The day before going to Albany last week to beg for $5.6 million jeopardized by teachers' refusal to sign an evaluation agreement that holds them in any way accountable for chronically absent students, interim School Superintendent Amber Dixon did something noteworthy:
She awarded plaques to 20 principals whose schools found ways to significantly increase the number of kids who show up. The 20 schools have cut chronic absenteeism by between 21 percent and more than 35 percent this year.
So much for the notion that educators have no impact on attendance, and it's all the parents' fault.
As the $5.6 million beckons just out of reach, and Johns Hopkins University cancels plans to help Buffalo students because of the impasse, the dramatic improvements put the lie to the Buffalo Teachers Federation's objection that their members have no effect on whether students come to class.
In fact, back in the real world, the district is making significant strides. The successful schools, which also won $1,000 in incentive money, used a variety of approaches. But those that led the list had one strategy in common: building a relationship with kids and parents.
At Native American Magnet School 19, which saw a more than 35 percent improvement, a teacher's assistant calls the homes of absent K-6 students, and a teacher uses a free period to do the same for seventh- and eighth-graders, an idea that came from staff, said Principal Linda Brancatella. She credited the improvement to relationship-building and a joint effort by parents, students and staff.
"Teachers are out there saying, 'Yeah, I missed you. I really want to see you.' It's a personal connection," Brancatella said.
It's a similar story at Roosevelt Early Childhood Center School 65, where Principal Tracie-Michele Lewis formed an attendance committee of teacher's assistants familiar with the students' families and the teachers who sign kids out at the end of the day and meet with whoever picks up the child.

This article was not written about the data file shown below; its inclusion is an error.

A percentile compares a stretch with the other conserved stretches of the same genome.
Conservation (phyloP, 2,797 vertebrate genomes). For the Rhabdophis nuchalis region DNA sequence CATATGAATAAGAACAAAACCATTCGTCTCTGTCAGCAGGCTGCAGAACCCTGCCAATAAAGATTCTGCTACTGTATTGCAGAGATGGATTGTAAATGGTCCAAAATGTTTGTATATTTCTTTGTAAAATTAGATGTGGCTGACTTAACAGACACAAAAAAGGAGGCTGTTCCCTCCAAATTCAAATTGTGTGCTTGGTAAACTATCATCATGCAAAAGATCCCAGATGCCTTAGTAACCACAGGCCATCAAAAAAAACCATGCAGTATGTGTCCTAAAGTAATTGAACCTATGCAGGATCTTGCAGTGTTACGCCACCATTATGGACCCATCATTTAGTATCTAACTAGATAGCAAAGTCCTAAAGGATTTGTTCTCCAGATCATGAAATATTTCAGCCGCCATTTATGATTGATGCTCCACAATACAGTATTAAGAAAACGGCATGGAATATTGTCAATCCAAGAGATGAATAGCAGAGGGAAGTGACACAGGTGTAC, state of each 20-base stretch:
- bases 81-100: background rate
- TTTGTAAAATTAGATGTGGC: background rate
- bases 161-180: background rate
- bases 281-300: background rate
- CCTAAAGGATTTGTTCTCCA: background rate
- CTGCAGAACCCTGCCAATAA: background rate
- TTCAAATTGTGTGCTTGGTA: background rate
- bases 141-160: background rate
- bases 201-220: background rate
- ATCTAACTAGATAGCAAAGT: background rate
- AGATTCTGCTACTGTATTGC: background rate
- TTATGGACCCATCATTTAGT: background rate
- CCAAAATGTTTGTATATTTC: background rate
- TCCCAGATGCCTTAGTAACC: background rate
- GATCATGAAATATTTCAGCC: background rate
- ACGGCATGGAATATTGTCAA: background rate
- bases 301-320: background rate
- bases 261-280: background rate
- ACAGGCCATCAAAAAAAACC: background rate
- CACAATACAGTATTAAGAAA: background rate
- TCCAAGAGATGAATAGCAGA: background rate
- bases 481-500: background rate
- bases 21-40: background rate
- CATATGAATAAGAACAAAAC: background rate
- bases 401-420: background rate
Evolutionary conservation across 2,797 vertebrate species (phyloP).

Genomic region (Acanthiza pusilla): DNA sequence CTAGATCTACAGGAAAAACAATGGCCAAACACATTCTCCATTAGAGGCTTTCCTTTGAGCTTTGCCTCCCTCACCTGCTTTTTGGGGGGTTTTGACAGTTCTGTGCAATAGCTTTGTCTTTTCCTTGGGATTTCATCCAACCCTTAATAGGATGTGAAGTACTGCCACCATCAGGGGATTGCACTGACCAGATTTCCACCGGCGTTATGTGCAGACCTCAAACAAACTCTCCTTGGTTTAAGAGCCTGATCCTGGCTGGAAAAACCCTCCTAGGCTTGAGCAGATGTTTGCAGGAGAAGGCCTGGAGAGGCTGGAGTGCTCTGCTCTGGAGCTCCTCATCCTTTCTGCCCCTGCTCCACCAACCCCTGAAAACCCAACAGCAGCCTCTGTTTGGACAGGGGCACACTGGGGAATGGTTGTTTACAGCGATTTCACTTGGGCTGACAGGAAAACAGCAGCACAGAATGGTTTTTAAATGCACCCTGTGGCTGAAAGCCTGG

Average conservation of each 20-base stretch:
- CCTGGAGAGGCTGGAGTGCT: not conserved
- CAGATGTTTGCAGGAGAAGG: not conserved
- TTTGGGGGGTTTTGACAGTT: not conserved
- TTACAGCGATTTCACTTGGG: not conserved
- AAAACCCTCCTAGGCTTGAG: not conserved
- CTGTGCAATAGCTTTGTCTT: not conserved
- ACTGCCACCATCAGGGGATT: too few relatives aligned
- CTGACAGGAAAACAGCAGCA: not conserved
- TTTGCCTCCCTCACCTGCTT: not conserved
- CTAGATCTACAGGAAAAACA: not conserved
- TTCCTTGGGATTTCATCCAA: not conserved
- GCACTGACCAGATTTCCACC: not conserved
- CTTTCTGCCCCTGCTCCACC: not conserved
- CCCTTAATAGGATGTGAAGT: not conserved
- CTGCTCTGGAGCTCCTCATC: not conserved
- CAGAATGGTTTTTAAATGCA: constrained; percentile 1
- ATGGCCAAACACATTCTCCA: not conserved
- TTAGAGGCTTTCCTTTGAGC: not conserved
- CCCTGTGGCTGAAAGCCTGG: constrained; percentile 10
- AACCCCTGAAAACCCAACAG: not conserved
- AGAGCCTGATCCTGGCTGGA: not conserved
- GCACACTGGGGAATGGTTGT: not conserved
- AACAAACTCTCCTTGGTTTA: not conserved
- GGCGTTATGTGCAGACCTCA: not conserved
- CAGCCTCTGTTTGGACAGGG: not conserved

That familiarity allows staffers to encourage attendance and probe for challenges -- and call in support services where needed -- in a nonthreatening manner, Lewis said.
"It's all about communication," said Lewis, whose school cut chronic absenteeism by 33 percent.
Over at Martin Luther King Jr. Multicultural Institute School 39, every kid is assigned an adult mentor who meets with a half-dozen or so students on early release days to do goal-setting or fun stuff like cooking.
This relationship-building helps "break down the barriers to make them see that we are human and we care about them," said Principal Ramona Reynolds, who also used friendly homeroom attendance competitions to cut chronic absenteeism by 33 percent.
Middle Early College High School 415 saw a 34 percent improvement.
"The whole staff becomes involved," said Principal Susan Doyle, who emails attendance reports to teachers and asks them to speak with chronically absent students to probe for problems. She shares the data with teachers because, if a student is otherwise a great kid, teachers might not even realize there's an attendance challenge.
"We all have a vested interest," Doyle said of a schoolwide approach that lets kids know that someone is watching "and that someone cares about you."
Administrators, aides, parents and kids at these and the other 16 schools have done a lot of things right to improve attendance. But no doubt, teachers also played a big part.
With $5.6 million at stake, it would be nice to hear the BTF admit it.